Horror is powered by Vocal.
Vocal is a platform that provides storytelling tools and engaged communities for writers, musicians, filmmakers, podcasters, and other creators to get discovered and fund their creativity.
How does Vocal work?
Creators share their stories on Vocal’s communities. In return, creators earn money when they are tipped and when their stories are read.
How do I join Vocal?
Vocal welcomes creators of all shapes and sizes. Join for free and start creating.
To learn more about Vocal, visit our resources.Show less
I have been a fan of Jordan Peele since he and Keegan Michael Key were on MAD TV. I’m not saying this to prove myself as a dedicated fan, I’m saying this because I never would have guessed that he would come out with a masterpiece like Get Out. Yet, we were given the Oscar-winning film in 2017 and we haven’t been able to stop talking about it. Now he has graced us with a new film, Us, which some people expected to have a similar political tone. This is for a number of reasons: The pre-screenings exclusive to black media influencers called “Us First,” the presence of Winston Duke and Lupita N’yongo (fresh out of Wakanda), and the simple fact that Us is coming out right into the shadow that Get Out left behind.
However, Jordan Peele gave us a hint that the films are different, and having never seen Us myself, I can tell you how the two films are different by only using Jordan Peele’s tweets.
Obviously, Get Out is a film (classified as a Thriller, but many people would probably consider it a Horror film), so what could Peele have meant by this tweet?
First, the universe in Get Out has created a system of racism that aids in the destruction of black men. This system already existed because of slavery, but the Armitages have created a system that literally destroys black minds, but keeps black bodies. Not only does this retain the belief that the black body is a commodity, but it also retains the belief that the bodies of black people are inhumanely strong.
Second, the Armitages are hiding in plain sight, mirror white supremacists, and other racist groups. Rose is usually the one that goes to recruit men (which is evident by all of the pictures of her and previous black boyfriends that Chris finds), and when these men go missing, no one bats an eye, nor do they question his girlfriend. In fact, they have an entire infomercial that they force Chris to watch. Peele explains the idea of the Sunken Place, better than I ever could. Black people are continuously silenced by a system that was created for our failure.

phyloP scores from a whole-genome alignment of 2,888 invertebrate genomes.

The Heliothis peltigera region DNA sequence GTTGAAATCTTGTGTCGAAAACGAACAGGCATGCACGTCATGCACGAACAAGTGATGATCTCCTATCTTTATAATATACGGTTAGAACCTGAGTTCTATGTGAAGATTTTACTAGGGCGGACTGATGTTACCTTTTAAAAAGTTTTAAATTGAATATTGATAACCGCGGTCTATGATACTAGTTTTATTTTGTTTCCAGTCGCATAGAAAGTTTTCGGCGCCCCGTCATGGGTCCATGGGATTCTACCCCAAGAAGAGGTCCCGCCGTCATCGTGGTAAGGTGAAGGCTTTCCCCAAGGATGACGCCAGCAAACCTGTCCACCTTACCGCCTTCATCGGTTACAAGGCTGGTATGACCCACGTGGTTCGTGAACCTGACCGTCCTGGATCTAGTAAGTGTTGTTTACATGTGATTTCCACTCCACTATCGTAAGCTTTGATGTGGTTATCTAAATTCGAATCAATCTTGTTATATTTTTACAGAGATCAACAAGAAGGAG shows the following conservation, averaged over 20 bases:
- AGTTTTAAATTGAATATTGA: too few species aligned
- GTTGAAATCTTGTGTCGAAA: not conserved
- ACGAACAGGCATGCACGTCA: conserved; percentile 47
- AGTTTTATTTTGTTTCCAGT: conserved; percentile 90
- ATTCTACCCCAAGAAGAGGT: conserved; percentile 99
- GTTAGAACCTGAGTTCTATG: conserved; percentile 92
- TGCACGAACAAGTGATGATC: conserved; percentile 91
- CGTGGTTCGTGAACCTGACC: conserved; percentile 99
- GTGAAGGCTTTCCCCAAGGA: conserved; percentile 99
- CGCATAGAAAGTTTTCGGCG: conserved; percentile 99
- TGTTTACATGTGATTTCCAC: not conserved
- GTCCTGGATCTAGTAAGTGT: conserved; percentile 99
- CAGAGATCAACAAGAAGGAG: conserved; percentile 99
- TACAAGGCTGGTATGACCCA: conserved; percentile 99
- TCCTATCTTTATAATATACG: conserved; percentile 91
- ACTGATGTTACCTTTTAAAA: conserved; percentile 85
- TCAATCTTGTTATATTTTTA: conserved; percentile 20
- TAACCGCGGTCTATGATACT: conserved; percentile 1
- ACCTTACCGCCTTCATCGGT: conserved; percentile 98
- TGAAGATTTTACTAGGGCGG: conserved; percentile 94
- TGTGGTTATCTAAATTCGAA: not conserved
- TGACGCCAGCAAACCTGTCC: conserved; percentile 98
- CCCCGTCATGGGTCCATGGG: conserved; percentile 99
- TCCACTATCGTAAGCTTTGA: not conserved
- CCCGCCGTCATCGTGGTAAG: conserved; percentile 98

Peele calls the movie a documentary because of the parallels that he has created between and the reality of black people in America.
Peele calls the movie a documentary because of the parallels that he has created between the film and the reality of black people in America. It documents this reality, albeit in a rather creative way.
Now, how does Us differ from Get Out?
(SPOILERS, by the way...)
The messages involved in Us do not just involve people of color. Rather, it involves a government conspiracy, similar to those that you would see in dystopian films. The film creates a universe where duplicates exist for every person on Earth and these duplicates live beneath ground. Eventually, these duplicates rise and try to take their rightful place. It seems more akin to the meek inheriting the Earth. A parallel could be drawn to institutionalized racism, but the presence of Josh and Kitty (the white couple in the movie) seem to destroy this parallel. Also, when Adelaide is younger, she is replaced by Red. If institutionalized racism is supposed to be represented here, it wouldn't make sense to for children to be involved here. It has been proven time and time again that racial differences have to be taught (whether directly or indirectly) to children.
While this film is rooted in reality, it is less about painting an allegorical portrait of America and more about smaller metaphors.